Socks for Hiking


Hiking Socks

I love a nice pair of comfortable socks. Even better if they are functional for a specific purpose. I was surprised a few years back after buying a pair of bamboo socks, to find how soft and comfortable they were.

My favorite socks are now my bamboo socks for everyday use and exercise. If I go on a longer hike or am cold, I put on my wool socks, and they always help my feet stay warm and blister-free. 

The nice thing about bamboo and wool is that they are sustainable fibers and odor resistant. The wool from sheep is good at wicking moisture and so are the fibers of the bamboo plant.

Good socks are well constructed and use a variety of types of fibers to increase wear and sock strength. Some sock brands now have a one-year guarantee. 

When hiking I will use my bamboo socks for a short hike up to two hours (unless it’s a rough rocky trail) and use my wool sock for anything over an hour since more moisture and rubbing will start to occur.



My experience with hiking

Back in around 1988 when I was a boy scout I went on a hike in the  Sequoia National Park. We were hiking at a place called Mineral King and headed toward Sawtooth Peak.

It was a fun trip, but we did a lot of hiking, and thankfully my feet feel just fine. That’s because I had two layers of socks. A silk sock liner and a wool outer sock.

This prevents my feet from getting blisters because having a sock liner aids in preventing rubbing from occurring. It also helps prevent sores due to moisture build-up, since the wool helped wick away the moisture from the silk socks.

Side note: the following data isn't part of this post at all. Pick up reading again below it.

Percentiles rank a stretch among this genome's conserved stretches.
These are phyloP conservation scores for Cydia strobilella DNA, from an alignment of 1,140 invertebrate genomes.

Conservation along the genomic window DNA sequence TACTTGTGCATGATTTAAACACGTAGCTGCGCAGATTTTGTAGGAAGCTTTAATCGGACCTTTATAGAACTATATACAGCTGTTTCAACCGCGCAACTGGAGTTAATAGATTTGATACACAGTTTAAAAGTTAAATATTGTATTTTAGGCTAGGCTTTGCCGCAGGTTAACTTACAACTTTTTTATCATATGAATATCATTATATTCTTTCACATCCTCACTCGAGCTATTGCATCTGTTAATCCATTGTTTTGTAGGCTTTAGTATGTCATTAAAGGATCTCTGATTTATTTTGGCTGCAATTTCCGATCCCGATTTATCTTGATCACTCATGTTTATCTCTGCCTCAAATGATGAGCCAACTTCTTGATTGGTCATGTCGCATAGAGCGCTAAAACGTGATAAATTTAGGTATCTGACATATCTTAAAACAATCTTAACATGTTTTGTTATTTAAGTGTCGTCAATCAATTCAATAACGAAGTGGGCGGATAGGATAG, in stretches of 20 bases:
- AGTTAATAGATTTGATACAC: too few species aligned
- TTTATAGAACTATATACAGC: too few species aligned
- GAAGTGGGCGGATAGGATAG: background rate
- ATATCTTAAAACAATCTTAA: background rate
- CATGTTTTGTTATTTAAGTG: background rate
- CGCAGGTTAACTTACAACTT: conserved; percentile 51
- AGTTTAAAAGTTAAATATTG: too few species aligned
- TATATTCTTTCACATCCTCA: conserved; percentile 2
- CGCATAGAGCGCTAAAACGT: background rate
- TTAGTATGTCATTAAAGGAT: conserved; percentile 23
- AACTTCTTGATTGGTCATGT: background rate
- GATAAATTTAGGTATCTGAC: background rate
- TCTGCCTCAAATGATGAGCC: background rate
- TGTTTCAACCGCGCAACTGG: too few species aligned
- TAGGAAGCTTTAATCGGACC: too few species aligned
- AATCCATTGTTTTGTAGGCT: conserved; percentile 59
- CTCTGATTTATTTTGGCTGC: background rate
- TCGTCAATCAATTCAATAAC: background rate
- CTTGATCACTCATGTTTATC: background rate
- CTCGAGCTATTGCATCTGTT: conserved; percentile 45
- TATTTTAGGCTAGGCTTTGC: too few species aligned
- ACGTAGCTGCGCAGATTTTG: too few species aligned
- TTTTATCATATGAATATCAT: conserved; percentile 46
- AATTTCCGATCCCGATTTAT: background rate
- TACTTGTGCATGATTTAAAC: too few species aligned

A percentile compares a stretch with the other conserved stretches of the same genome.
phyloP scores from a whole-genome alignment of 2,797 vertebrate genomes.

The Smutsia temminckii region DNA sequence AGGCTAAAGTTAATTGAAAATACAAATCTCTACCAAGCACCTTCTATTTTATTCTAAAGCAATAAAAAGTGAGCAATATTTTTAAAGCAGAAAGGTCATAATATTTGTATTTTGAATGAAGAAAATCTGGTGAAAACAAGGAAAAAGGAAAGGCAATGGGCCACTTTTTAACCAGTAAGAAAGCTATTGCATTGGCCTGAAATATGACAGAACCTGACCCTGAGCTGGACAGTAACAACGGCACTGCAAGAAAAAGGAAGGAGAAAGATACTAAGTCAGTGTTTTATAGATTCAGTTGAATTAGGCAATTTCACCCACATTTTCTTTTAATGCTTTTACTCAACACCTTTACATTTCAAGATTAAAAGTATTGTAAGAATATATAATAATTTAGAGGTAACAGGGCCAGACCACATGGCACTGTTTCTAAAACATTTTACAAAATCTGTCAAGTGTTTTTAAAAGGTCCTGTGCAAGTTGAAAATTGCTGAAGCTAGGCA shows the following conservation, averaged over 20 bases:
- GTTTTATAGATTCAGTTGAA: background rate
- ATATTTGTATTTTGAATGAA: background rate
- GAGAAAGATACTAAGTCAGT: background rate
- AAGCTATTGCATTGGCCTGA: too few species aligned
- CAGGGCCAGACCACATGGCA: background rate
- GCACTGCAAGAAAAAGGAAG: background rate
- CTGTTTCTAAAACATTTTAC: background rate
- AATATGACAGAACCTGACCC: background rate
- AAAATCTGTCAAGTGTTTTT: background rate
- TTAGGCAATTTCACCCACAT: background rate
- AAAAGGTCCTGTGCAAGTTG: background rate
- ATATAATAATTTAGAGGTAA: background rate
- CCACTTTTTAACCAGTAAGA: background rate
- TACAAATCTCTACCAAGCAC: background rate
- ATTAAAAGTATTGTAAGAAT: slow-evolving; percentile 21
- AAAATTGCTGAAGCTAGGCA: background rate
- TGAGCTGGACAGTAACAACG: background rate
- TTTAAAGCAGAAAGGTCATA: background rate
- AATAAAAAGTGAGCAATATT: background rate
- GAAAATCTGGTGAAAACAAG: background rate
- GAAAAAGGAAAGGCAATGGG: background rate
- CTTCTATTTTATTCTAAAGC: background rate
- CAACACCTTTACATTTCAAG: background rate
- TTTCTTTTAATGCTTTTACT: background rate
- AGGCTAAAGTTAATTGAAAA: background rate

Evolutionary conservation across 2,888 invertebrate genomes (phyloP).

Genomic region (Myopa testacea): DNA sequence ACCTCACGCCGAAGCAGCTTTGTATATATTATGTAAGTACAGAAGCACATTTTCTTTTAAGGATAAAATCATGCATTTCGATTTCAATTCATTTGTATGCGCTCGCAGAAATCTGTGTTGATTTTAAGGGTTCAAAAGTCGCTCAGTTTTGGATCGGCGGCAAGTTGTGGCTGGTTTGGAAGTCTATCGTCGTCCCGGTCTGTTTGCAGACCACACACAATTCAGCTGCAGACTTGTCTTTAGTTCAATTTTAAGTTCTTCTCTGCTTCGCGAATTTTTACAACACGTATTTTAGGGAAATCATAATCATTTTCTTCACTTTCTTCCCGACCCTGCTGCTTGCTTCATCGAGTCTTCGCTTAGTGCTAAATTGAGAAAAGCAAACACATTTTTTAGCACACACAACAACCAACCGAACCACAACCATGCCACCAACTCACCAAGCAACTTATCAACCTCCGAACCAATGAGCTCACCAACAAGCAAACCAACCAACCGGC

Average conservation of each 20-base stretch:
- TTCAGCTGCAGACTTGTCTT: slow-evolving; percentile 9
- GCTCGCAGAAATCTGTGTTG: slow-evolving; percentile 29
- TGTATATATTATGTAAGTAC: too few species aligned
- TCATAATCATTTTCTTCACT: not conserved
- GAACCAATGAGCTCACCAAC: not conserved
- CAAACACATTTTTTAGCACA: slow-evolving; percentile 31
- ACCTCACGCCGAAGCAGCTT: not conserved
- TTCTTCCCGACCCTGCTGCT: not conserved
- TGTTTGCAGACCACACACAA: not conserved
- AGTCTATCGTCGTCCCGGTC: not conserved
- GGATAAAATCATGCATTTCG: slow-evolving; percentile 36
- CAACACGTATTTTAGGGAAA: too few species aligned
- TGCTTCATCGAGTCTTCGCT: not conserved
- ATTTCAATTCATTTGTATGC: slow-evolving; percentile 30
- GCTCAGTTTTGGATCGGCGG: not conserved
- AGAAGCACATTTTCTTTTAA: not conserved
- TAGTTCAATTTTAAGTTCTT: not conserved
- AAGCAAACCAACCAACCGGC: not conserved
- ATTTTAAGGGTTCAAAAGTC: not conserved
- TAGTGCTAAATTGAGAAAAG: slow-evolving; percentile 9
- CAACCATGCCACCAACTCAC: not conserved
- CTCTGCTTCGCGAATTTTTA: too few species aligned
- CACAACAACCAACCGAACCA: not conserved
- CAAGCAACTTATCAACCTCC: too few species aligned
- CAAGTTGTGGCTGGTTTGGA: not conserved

Now I hike a couple of times a month for up to two hours and use the same two sock system for longer hikes, except I use a wool sock liner and a wool outer sock. No blisters with this method so far either. 

Having a good pair of hiking shoes or boots is also very important.  Making sure my shoes were hike-worthy before the trip was important. I took time to do a practice hike or two, so I knew I could last for long periods hiking without much trouble. 


Why Choose Wool Sock for Hiking?

Wool socks are very versatile. They make a great hiking sock for the following reasons.

  • They can keep your feet warm because they are good at trapping air in their fibers and this acts as an insulator. 
  • At the same time, they can help keep your feet cool when it starts to get hot because it wicks moisture away from your skin and keeps it dry. 
  • They help prevent blisters since your feet remain dry, and if you use a sock liner for longer treks.
  • Today’s wool socks are reinforced with synthetic fibers that help it to last longer and dry faster.
  • No more smelly feet. They are naturally moisture wicking since they are mostly natural fibers. They resist smells because they are naturally antibacterial.
  • Many wool socks are made of Merino wool, so your feet won’t itch. Some ragg wool socks are still itchy, so check the specifications before purchasing them. 
  • They are good at providing the right amount of cushioning for your foot. You can vary your sock thickness from no cushioning thin socks you’d wear in the summer to very thick socks you’d wear in the snow.